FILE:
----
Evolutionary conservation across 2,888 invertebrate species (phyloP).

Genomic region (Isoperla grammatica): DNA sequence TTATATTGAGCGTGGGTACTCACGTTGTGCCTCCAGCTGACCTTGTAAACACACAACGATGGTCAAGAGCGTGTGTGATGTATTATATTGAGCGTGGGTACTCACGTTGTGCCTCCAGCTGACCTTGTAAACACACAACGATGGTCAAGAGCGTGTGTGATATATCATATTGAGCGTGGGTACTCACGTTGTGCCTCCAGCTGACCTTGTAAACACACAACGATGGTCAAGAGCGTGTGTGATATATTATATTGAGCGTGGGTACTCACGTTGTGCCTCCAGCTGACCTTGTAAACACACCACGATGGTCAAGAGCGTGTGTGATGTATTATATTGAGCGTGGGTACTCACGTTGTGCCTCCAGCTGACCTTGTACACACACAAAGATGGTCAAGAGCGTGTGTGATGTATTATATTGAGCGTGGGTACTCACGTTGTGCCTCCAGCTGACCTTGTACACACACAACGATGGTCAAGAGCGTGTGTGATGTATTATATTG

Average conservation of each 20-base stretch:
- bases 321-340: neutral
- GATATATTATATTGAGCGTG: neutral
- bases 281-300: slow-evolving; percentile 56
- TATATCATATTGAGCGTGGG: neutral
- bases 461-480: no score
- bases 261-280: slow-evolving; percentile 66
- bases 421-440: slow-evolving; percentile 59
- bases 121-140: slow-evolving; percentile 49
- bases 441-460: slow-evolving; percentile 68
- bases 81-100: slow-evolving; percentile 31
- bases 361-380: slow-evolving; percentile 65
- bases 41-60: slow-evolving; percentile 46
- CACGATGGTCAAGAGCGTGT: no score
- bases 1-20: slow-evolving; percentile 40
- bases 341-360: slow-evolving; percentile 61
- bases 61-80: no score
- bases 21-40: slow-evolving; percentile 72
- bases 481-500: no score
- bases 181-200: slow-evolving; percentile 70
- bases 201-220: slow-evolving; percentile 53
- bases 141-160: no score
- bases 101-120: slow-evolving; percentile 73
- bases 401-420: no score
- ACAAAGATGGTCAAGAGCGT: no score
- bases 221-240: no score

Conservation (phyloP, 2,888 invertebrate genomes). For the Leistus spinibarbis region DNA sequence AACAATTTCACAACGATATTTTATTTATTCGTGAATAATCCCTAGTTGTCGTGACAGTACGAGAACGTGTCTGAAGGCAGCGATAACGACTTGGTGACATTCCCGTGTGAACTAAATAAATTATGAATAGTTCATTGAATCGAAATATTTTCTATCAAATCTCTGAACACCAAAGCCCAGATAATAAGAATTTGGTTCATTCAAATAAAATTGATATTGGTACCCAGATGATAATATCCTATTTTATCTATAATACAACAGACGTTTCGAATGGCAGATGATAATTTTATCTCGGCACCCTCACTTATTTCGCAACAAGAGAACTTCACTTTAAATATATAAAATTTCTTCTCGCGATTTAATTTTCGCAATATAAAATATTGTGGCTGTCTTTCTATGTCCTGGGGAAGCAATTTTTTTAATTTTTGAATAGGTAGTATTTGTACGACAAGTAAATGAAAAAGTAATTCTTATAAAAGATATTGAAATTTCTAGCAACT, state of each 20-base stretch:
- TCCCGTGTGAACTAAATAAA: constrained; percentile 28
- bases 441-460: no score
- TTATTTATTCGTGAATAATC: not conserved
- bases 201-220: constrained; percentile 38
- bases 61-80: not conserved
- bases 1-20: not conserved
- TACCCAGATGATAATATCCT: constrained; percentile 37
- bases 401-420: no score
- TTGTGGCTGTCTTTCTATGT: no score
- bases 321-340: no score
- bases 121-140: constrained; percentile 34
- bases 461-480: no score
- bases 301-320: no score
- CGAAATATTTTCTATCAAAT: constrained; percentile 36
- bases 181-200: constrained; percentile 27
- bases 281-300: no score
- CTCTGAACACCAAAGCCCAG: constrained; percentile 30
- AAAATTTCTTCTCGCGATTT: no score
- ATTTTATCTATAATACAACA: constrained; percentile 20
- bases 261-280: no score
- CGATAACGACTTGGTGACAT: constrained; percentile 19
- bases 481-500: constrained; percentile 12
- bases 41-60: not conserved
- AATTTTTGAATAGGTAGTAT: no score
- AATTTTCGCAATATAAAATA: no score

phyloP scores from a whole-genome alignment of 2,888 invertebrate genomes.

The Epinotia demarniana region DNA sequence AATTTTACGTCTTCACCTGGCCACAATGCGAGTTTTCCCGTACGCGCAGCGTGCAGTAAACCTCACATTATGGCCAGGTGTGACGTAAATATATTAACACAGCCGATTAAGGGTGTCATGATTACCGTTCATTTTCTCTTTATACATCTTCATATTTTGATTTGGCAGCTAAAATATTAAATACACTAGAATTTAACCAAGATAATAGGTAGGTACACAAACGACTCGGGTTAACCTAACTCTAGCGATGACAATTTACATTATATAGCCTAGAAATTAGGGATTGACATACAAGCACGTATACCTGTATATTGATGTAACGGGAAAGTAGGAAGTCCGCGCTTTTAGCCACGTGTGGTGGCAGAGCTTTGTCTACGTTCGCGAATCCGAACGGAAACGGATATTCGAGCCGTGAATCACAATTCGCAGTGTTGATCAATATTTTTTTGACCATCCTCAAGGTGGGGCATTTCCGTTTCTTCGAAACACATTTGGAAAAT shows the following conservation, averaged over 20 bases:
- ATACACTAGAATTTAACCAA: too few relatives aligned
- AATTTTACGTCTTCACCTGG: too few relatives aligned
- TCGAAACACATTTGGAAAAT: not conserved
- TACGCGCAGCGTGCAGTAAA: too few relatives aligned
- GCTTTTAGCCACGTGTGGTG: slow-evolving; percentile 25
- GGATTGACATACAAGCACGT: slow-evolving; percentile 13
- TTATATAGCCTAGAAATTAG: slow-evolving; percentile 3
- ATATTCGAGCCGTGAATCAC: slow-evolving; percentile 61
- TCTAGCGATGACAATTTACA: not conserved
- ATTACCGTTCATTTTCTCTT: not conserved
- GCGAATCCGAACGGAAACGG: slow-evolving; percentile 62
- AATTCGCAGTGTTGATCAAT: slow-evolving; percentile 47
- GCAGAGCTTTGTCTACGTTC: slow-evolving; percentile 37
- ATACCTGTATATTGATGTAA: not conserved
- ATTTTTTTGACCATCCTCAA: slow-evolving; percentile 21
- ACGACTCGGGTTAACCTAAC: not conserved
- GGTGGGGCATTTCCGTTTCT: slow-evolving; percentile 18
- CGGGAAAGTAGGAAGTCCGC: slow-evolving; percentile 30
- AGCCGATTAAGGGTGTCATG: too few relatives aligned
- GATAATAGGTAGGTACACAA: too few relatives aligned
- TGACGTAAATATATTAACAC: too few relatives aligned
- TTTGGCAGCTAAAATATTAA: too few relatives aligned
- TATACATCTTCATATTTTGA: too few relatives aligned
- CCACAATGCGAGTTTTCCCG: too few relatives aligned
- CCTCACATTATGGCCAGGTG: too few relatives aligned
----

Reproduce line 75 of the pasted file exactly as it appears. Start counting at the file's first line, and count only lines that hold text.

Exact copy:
- AGCCGATTAAGGGTGTCATG: too few relatives aligned